Arguments over cuts to the Plug-in Car Grant are a symptom of an old-fashioned climate policy, argues Ed Birkett.
Last month the Government announced a surprise cut to the grants available for buyers of new electric vehicles (EVs) and restricted eligibility to only the cheapest models. The cut is the Government’s response to the growing popularity and falling prices of EVs, which threatens to blow the budget of the UK’s grant programme. The design of the grant programme sets up the Government to fail – to be seen as the climate Scrooge in the same year it hosts COP26, constantly intervening to cut support for EVs just as more drivers look to take the plunge.
It doesn’t have to be this way. The Government must move beyond setting defined levels of support, only to have to cut them in future. Instead, we need climate policies that are designed to make themselves redundant when they’re no longer needed.
The Plug-in Car Grant sets up the Government for continued battles with industry and drivers.
Under the UK’s Plug-in Car Grant, the Government sets a fixed cash grant available to drivers. As EVs get cheaper, the level of support should reduce; both because it’s no longer needed and because the cost to the Government will increase. Over time, the Plug-in Car Grant has reduced from £5,000, to £3,500, then £3,000, and now to £2,500.
These types of policies are only cost-effective if the Government gets the level of support right, and quickly reduces support as costs fall. But even if the Government sets the grants at the right level, they will still face vocal criticism whenever they reduce the support, even if the cuts are justified by falling prices.
We saw similar issues with the Government’s support for low-carbon energy projects through the Feed in Tariff, the Renewable Heat Incentive, and the Renewables Obligation. In each case, the Government set the subsidy level for each technology and adjusted it downwards over time. Whenever the Government reduced the subsidies, they were met with howls from industry and customers about how they were killing the industry. Of course, it was in the interest of industry and customers to say that.
Thankfully, the Government has reformed energy subsidies so that it no longer sets the level of most subsidies. Instead, the Government invites industry to bid for contracts at the lowest price they can offer as part of the Contracts for Difference scheme. Far from killing the industry, this approach led to price falls that even the most ambitious forecasters would have struggled to predict; and all without criticism of the Government. Falling subsidies were transformed from being the sign of a heartless Government to the sign of a competent administration securing value for money for taxpayers and accelerating the transition to Net Zero.
As a result of these changes, government subsidies for wind and solar farms are well on the way to making themselves redundant; in a recent report, Powering Net Zero, we argued that further tweaks to the subsidy regime would continue this process. Unfortunately, subsidies in the transport sector still resemble old-fashioned fixed subsidies.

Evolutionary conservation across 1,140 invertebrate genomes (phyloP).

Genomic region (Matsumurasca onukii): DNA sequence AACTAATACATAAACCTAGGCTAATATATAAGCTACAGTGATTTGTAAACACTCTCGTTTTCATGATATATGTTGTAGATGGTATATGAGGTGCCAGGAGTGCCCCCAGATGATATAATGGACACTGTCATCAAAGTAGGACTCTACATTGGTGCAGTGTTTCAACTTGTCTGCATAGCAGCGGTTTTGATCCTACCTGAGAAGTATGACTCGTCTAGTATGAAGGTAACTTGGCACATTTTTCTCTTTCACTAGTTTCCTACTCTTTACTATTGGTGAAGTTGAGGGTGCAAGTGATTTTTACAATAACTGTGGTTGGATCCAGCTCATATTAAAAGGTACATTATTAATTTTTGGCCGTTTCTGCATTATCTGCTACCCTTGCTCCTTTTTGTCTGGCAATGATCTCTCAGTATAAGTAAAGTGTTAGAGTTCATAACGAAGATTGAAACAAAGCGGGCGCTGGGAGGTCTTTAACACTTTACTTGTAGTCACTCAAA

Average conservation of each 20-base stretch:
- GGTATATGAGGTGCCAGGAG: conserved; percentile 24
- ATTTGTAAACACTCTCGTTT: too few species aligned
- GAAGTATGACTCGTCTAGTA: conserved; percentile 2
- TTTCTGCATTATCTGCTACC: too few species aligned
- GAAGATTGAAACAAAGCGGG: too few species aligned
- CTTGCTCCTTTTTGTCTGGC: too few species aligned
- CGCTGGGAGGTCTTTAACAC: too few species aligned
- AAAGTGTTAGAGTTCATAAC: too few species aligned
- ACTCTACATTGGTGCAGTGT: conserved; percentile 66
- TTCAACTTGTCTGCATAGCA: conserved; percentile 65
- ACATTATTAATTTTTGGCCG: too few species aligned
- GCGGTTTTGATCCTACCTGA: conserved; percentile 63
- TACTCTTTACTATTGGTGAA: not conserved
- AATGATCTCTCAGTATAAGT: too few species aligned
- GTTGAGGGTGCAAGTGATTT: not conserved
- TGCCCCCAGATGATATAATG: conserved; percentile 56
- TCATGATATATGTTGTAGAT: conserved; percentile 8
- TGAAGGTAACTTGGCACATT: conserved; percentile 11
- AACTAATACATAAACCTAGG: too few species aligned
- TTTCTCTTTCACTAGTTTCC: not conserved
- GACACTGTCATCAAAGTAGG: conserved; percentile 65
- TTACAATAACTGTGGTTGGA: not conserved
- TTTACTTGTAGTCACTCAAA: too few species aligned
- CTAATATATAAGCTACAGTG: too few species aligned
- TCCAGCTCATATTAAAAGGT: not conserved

The Labour Party’s proposals on EVs risk falling into the same trap that the Government is in with the Plug-in Car Grant. Shadow Business Secretary Ed Miliband is calling for interest-free loans for those on lower incomes to purchase EVs. Targeting the policy at those on lower incomes limits the cost of the scheme; however, as with the plug-in car grant, it’s hard to know how generous the scheme should be, and it would be politically difficult to wind down the scheme when it is no longer needed. In addition, Labour is proposing interest-free loans to finance the purchase of second-hand vehicles, a policy whose main effect is likely to be raising the prices of second-hand EVs.
A mandate for EVs would allow incentives to rise and fall automatically as needed.
The transport sector is clearly different to the energy sector, with drivers buying vehicles rather than the Government doing so. The Department for Transport shouldn’t start procuring Teslas and Nissan Leafs through competitive auctions, but they can still design a system that automatically becomes redundant as EVs drop in price.
In a report published last year, Route ’35, we recommended that the UK should implement a California-style Zero-Emission Vehicle mandate (‘ZEV mandate’). Under a ZEV mandate, manufacturers are required to sell more EVs each year, or to buy credits from those who do. The beauty of the scheme is that the price of ‘ZEV credits’ automatically rises and falls to ensure that the phase-out is delivered. If the price of EVs falls quickly, then drivers will buy more EVs and the price of ZEV credits will go to zero, because the supply of credits would exceed the regulated minimum; the ZEV mandate makes itself redundant.
A ZEV mandate should be complemented by public investment in EV charging infrastructure and industrial strategy to support domestic manufacturers, so it isn’t a silver bullet. However, it would deliver the phase-out of new petrol and diesel cars and vans, without the Government ever having to cut a single grant or tax relief; tax reliefs like the Company Car Tax relief for EVs that are likely to be the Government’s next big fight. As we move to the next phase of climate policy, we must learn from our successes in the electricity sector by designing policies with a clear endgame, making themselves redundant as the cost of low-carbon alternatives fall
 In the case of the Renewable Heat Incentive, support levels fell automatically based on the number of installations, known as “digression”.